by the oscillations of a conceptual pendulum, arcing 
between the gene as a real entity and the gene 
as an abstraction. 



By Nathaniel C. Comfort 

At the entrance to the Cahfornia Acad- 
emy of Sciences in San Francisco, a 
235-pound brass pendulum bob swings 
on a thirty-foot cable fixed to the 
cathedral ceiling. It is known as a Fou- 
cault's pendulum, after Jean-Bernard- 
Leon Foucault, a French physicist of 
the nineteenth centuiy Each arc of the 
pendulum cuts a diameter across a ring 
of metal pegs set on the floor. As the 
earth rotates, each peg in turn moves 
into the path of the giant bob and is 
knocked over. Although the pendulum 
swings in a straight line, it never returns 
to the same spot t^vice in succession. 

Science often behaves more Hke a 
Foucault's pendulum than Hke the for- 




ward march of progress depicted in 
textbooks and newspapers. An idea 
may oscillate between two extremes, 
yet as the world of science shifts be- 
neath its path, each swing results in a 
different incarnation of the idea. One 

Gregor Mendel ' 



-.,,j. 





such idea is whether or not genes are 
real. If the accumulation of scientific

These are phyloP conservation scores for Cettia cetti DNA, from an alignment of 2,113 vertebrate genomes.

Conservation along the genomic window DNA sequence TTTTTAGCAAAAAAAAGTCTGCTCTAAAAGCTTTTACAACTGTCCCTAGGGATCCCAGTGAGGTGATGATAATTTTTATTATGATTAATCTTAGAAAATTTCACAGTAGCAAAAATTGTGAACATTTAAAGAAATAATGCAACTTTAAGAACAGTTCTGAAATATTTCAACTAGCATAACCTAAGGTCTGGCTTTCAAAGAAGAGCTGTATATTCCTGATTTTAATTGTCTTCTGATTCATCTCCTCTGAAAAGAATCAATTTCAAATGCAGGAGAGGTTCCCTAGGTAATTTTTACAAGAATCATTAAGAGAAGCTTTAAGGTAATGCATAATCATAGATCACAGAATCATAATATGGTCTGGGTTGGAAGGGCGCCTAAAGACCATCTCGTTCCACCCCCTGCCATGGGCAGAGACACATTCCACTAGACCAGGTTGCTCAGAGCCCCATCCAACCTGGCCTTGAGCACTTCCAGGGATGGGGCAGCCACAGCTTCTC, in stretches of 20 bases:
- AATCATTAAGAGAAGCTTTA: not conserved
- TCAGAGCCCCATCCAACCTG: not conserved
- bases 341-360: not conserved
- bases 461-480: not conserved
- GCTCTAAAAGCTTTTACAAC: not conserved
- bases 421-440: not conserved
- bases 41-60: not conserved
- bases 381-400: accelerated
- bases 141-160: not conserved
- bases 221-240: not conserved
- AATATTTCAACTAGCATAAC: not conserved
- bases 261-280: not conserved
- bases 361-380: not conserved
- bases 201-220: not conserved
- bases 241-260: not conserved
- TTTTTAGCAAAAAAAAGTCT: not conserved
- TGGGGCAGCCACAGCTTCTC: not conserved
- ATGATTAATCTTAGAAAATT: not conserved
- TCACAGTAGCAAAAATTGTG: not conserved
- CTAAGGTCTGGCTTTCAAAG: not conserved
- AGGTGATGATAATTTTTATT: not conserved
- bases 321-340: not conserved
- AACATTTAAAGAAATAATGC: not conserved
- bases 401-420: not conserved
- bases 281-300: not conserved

knowledge were Unear, the idea of the 
gene ought to have started out vague 
and become progressively more sharply 
dehneated with time. In fact, over the 
past 150 years, our understanding of 
heredity has been propelled by the os- 
cillations of a conceptual pendulum, 



tiiiS:' 




James Clerk Maxwell 




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30 



NATURAL HISTORY 6/0 1 



arcing between a real gene and an ab- 
stract one. 

The word "gene" was coined in 
1909 by Wilhelm Johanssen, a well- 
known Danish botanist of the late 
nineteenth and early twentieth cen- 
turies. During the preceding four 
decades, Gregor Mendel, Charles Dar- 
win, and many other scientists had pro- 
posed theories of how hereditary traits 
were passed down through the genera- 
tions. Mendel, the canonical father of 
genetics, modeled the inheritance pat- 
terns of seven carefully chosen "difier- 

Gregor Mendel did 
not distinguish 
between the traits 
seen in a plant — such 
as seed color and 
texture, pod shape, 
and stem length — and 
the hereditary 
elements that 
produced them. 

entiating characters" (differierende Merk- 
iiinle) — for example, stem length, pod 
shape, color and texture of the seeds — 
in garden peas. At the end of a paper 
pubHshed in 1866, Mendel hinted that 
the Merkmale might He in the cell nu-